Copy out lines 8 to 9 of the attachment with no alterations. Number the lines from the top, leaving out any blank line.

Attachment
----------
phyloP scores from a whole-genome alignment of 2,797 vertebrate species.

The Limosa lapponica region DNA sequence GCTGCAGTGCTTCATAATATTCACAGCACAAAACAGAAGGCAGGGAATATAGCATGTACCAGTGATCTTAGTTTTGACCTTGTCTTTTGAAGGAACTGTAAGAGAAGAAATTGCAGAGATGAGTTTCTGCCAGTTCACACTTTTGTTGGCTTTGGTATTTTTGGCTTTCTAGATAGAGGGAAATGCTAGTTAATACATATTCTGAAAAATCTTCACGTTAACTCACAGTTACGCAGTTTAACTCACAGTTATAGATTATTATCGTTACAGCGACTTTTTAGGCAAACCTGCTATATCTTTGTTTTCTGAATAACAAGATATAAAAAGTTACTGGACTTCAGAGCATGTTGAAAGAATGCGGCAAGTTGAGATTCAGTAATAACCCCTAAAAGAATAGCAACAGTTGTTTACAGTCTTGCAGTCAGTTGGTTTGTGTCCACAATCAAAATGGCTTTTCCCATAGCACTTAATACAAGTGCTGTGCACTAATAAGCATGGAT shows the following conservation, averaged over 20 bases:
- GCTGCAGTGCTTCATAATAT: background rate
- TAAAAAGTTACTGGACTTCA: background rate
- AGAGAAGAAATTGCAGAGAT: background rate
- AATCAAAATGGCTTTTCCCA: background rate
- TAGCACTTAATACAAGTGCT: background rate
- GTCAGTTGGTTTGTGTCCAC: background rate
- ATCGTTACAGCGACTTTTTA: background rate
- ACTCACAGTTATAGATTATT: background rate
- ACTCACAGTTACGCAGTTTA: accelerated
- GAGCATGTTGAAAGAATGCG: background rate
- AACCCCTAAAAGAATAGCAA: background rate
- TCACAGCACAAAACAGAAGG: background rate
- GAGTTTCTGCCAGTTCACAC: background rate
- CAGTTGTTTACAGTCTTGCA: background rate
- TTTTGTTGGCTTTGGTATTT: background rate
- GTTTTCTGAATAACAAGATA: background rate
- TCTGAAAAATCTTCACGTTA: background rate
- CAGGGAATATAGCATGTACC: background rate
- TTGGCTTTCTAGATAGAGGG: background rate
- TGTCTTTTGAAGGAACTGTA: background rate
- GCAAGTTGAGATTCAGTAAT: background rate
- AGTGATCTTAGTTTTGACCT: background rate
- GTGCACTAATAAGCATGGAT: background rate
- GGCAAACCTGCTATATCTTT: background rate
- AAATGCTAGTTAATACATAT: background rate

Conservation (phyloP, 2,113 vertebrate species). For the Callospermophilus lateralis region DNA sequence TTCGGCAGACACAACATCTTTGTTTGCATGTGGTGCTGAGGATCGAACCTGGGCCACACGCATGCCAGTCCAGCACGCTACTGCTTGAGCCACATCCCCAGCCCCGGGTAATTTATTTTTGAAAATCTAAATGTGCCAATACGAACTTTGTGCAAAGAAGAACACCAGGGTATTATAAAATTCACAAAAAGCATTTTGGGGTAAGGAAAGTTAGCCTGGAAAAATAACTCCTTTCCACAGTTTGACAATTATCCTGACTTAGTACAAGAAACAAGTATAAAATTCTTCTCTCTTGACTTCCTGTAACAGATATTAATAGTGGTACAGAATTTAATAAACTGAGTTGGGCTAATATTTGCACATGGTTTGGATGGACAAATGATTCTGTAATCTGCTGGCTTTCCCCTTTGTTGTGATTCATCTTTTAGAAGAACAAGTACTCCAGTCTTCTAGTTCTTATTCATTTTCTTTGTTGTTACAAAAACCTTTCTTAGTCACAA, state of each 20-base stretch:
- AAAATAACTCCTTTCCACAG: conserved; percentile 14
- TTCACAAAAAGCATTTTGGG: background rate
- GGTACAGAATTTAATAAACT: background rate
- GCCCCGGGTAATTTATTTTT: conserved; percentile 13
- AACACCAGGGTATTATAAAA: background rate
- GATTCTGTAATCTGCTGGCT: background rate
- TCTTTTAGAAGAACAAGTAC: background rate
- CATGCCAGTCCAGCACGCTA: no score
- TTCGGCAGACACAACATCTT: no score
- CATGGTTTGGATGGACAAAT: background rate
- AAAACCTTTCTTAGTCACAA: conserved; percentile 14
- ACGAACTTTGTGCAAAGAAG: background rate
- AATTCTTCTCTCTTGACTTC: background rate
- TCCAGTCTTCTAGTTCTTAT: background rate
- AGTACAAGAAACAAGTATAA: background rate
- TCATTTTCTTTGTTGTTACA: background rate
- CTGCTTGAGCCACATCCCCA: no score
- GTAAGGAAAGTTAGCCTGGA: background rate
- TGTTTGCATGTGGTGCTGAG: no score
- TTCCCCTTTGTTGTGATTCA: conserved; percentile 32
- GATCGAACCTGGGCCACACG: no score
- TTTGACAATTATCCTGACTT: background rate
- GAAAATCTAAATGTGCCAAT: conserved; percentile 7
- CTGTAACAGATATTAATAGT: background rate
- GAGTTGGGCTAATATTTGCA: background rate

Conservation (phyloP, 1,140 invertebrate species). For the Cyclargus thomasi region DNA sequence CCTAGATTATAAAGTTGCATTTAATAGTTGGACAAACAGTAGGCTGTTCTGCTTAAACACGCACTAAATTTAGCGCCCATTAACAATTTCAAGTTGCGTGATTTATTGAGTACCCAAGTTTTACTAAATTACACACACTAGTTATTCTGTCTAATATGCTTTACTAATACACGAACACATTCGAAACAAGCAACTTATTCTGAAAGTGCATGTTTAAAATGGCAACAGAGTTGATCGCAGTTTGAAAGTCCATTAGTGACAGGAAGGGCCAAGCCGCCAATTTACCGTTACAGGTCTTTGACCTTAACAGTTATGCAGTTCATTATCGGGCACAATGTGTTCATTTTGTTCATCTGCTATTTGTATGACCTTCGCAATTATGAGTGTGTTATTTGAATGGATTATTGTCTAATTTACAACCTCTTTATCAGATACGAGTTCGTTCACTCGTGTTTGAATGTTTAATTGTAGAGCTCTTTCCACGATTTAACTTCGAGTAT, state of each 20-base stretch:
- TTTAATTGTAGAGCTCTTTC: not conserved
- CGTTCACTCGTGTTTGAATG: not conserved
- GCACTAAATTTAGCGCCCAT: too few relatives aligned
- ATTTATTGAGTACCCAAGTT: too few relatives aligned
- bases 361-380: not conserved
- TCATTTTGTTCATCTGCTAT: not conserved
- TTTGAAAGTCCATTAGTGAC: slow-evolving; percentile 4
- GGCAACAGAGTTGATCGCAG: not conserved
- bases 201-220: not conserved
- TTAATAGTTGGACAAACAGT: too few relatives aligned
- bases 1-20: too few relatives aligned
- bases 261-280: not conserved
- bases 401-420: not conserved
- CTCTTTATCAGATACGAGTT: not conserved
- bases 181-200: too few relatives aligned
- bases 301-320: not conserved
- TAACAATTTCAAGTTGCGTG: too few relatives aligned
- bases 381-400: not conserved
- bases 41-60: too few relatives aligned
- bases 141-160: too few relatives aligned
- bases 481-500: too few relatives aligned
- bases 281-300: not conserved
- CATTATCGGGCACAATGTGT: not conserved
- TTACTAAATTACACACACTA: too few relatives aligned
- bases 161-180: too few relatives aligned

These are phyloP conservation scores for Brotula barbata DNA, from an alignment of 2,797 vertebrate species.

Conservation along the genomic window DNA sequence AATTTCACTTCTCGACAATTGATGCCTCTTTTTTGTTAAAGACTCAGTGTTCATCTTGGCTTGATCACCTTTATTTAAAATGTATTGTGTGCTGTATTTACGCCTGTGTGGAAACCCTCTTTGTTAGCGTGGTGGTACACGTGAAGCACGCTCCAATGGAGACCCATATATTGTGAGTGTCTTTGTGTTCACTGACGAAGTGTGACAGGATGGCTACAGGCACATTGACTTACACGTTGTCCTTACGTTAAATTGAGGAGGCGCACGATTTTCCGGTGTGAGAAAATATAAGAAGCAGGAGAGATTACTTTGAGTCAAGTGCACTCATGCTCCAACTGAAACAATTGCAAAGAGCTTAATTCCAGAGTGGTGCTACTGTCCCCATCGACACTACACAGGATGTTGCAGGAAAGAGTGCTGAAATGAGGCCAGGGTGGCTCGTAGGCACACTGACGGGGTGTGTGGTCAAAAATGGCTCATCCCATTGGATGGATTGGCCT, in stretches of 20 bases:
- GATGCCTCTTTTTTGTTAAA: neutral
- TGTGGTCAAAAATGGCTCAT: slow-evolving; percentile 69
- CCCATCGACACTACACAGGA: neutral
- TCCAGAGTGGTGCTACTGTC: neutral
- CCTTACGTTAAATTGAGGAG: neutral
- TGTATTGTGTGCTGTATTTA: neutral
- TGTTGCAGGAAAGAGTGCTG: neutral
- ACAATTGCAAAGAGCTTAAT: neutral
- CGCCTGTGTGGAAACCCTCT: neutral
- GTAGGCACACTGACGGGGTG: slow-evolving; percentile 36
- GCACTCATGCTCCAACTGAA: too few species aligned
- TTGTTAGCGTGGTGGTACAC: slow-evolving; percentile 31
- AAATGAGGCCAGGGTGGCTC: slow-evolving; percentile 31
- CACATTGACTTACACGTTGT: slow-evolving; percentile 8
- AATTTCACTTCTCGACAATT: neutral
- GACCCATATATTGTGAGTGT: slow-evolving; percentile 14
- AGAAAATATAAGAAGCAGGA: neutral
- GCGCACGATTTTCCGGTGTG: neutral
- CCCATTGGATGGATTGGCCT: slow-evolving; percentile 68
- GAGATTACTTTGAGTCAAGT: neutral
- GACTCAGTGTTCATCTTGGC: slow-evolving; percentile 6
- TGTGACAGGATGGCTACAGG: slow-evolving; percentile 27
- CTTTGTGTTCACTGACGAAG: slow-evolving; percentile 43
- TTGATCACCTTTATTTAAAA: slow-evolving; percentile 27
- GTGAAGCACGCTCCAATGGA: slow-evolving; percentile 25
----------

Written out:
- GTCAGTTGGTTTGTGTCCAC: background rate
- ATCGTTACAGCGACTTTTTA: background rate